What is this palm?

Discussion in 'PALM TREES - WHERE TROPICAL STARTS' started by Pix, Apr 15, 2014.

  1. ScotTi

    ScotTi Esteemed Member

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    Pix it is only one :digger2 for this one if you have a idea of the placement it should take about 10 min. When is the presentation?
     
  2. Pix

    Pix Well-Known Member

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    I do not have an idea :(
    Nothing takes me 10 minutes [​IMG]
    The presentation is in October, I hope.
     
  3. Pix

    Pix Well-Known Member

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    Scott, if your Mule palm is still homeless, I’ve got an idea and even a hole for it :). I removed two more stumps.
    It will be in the heat all day in summer and in open northern spot in winter. I believe I need this Palm. Thanks, Pix.
     
  4. ScotTi

    ScotTi Esteemed Member

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    I know it will have a good home with you Pix.
     
  5. palmdude

    palmdude New Member

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    Awesome! That was very nice Scott
     
  6. Pix

    Pix Well-Known Member

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    Hi, palmdude, nice to meet you:).
    Yes, Scott is really very nice :).
    ........... I got a message of your reply to this thread.
    ........... I am stil hoping that the palm I am growing are not what they said it is...
    How about Chamaedorea radicalis??
     
  7. Moose

    Moose Esteemed Member

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    Location:
    Coral Gables, FL Zone 10b
    Did the Muley ever make it to Pix's yard? If so where are the pictures?

    Scott - if your Muley is still homeless, I'd like to have it to make sure it gets adopted by a palm lover.
     
  8. ScotTi

    ScotTi Esteemed Member

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    Moose, That one is not homeless any longer, as it is happy living with Pix. I will put your name on this one. pizap.com14281796977881.jpg
     
  9. Moose

    Moose Esteemed Member

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    Location:
    Coral Gables, FL Zone 10b
    Thanks Scott. I want to be upfront and let you know my intentions are to re-gift it to a friend with a Zone 9a garden. He does not have many feather frond palms. Just letting you know in case you would like to reconsider - Just not much more room here for additional palms.

    Ron :)
     
  10. ScotTi

    ScotTi Esteemed Member

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    No problem!
     
  11. Pix

    Pix Well-Known Member

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    Here is a picture of the Mule palm, that Scott donated to my future garden :)
    IMG_1079.JPG
     
  12. Dypsisdean

    Dypsisdean Administrator Staff Member

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    Location:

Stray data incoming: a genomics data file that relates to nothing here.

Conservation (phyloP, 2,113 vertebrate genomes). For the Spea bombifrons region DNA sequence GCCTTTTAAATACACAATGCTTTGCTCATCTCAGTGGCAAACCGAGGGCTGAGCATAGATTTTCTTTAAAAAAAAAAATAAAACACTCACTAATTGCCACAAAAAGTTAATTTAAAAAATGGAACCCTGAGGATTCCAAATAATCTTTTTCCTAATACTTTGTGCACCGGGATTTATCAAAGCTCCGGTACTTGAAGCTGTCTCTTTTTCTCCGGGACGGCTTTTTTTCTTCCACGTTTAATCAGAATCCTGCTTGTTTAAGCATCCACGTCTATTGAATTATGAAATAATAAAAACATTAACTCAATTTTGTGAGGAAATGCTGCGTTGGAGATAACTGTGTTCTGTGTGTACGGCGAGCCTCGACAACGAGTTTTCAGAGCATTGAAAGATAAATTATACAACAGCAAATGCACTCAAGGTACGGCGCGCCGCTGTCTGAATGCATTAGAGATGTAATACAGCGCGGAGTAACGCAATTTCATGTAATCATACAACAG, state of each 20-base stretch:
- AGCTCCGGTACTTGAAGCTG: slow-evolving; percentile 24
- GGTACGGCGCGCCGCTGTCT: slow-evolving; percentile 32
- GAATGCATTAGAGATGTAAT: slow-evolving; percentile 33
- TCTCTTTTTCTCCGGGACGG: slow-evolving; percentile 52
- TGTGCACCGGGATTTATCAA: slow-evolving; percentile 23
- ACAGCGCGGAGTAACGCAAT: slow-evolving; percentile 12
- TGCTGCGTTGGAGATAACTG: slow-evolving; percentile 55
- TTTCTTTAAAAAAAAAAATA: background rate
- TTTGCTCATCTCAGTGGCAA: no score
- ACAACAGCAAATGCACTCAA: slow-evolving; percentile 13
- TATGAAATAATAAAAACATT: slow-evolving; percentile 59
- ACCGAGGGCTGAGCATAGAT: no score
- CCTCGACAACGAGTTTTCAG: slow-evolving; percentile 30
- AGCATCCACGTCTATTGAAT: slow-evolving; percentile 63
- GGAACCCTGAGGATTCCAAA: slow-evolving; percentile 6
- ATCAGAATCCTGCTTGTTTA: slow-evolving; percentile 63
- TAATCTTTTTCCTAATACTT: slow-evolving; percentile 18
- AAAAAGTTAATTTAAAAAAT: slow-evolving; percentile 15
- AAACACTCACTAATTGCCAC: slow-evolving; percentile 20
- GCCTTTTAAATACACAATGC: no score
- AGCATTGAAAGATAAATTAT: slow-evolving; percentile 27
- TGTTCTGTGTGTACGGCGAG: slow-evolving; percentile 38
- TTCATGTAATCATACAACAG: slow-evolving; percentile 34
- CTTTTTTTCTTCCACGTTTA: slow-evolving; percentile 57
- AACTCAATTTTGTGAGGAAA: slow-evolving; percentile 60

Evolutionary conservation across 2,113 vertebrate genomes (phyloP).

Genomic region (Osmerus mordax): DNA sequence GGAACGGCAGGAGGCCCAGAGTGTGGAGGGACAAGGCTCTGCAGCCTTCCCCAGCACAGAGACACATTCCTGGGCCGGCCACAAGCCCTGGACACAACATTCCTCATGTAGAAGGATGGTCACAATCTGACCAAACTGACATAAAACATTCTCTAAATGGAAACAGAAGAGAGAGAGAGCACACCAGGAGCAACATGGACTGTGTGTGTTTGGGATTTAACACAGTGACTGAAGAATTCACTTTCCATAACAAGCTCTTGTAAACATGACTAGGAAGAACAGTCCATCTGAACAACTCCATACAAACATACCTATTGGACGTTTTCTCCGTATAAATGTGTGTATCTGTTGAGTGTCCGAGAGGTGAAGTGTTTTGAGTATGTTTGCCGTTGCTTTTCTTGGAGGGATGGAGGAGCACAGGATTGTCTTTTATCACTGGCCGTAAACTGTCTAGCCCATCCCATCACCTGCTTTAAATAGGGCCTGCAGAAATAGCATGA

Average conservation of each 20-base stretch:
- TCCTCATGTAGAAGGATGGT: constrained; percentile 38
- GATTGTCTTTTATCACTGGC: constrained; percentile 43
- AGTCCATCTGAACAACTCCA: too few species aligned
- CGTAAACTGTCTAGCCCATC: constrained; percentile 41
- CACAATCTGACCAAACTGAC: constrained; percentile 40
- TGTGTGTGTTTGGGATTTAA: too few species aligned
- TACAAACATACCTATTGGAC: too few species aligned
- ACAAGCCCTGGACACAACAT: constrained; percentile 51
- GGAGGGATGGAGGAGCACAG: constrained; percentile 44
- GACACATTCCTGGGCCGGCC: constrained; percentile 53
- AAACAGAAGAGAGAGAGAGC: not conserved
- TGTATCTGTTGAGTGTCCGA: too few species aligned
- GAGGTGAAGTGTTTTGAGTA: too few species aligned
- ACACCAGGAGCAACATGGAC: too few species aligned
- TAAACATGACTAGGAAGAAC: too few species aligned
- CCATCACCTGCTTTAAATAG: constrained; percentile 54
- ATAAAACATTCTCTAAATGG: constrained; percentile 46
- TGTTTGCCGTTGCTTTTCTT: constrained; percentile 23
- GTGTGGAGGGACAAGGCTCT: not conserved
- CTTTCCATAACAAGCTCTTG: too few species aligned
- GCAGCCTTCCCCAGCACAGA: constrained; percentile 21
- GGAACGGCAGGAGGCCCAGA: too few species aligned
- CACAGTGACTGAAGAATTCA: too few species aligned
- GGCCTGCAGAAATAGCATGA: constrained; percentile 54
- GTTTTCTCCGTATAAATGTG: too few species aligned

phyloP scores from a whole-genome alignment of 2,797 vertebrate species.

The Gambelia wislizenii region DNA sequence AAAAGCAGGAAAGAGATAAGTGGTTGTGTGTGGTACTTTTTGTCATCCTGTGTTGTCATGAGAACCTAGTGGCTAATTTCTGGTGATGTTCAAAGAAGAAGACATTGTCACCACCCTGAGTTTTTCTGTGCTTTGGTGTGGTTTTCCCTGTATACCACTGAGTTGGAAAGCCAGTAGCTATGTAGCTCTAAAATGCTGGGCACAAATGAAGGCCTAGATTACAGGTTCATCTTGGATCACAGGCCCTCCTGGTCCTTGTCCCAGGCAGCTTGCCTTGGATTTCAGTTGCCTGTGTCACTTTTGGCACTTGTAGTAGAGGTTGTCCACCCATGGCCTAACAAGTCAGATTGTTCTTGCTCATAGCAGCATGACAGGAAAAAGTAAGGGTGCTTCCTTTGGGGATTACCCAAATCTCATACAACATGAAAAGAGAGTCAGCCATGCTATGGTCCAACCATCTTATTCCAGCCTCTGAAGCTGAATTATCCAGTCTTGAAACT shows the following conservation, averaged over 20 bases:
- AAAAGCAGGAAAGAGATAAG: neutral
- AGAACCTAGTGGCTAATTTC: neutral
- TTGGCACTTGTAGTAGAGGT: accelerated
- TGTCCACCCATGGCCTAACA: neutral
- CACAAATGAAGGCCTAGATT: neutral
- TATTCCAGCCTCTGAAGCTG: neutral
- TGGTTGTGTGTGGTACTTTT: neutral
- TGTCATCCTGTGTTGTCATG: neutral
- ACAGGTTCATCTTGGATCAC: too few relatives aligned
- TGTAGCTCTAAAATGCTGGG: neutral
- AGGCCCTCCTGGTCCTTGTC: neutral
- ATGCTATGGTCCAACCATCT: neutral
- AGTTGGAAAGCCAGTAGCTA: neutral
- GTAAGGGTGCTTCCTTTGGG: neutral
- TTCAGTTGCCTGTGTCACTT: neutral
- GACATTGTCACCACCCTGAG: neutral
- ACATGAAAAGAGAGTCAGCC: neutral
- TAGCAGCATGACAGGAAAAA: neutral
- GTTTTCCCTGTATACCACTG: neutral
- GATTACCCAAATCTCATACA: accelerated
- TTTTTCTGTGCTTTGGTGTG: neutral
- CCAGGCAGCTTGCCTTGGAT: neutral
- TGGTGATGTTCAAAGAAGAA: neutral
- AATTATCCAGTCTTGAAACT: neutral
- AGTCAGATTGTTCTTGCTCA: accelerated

Big Island of Hawaii - Kona
    What a score - that should be a beautiful bulletproof palm.
     
  13. Pix

    Pix Well-Known Member

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    Thank you, Dean :) It is on the north-west corner of my corner lot protecting me from everything: deadly Nord-West, afternoon sun, road noise, viewers...you name it. But it will probably take me 10 years to get protected??:D ...and also 10 years to identify the palm in question :D...and I never stayed in one place for 10 years :D
    IMG_1078.JPG
     
  14. samet

    samet New Member

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    hi , can anybody tell me some information about these alms on photo
     

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  15. ScotTi

    ScotTi Esteemed Member

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    The first photo of the 2 behind the wall look to be Hyophorbe verschaffeltii (common name: Spindle palm). In the second photo the palms in the foreground look to be Wodyetia bifurcate ( common name: Foxtail palm). The two palms in back are Phoenix palms, maybe Phoenix dactylifera or hybrids of.
     
  16. samet

    samet New Member

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  17. samet

    samet New Member

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  18. Dypsisdean

    Dypsisdean Administrator Staff Member

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    Location:
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    Samet,
    Scott has correctly identified your palms.

    Palms are very dependent on what climate they are being grown in. If you tell us where you live, we can better advise you as to what palms are available to you. Whereever that is, you will be very surprised at the variety that is available.

    If you are located where your photos were taken, then you live in a warm or even tropical area. And there are literally over a thousand palms you could grow. You may wish to check out the possibilities here www.palmpedia.net/wiki
     
  19. samet

    samet New Member

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    4

    hi , i live in europe in serbia , here at the winter is -20 at the summer goes 40 c
     
  20. Dypsisdean

    Dypsisdean Administrator Staff Member

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    13,862
    Location:
    Big Island of Hawaii - Kona
    Then you may find this site of particular interest. It specializes in identifying palms that will grow outside of the tropics in Mediterranean and other marginal climates. Most of what is successfully growing in California will be possibilties for where you are. Of course there are many microclimates in both countries, but you can gain a lot of information here. PALMS FOR CALIFORNIA
     

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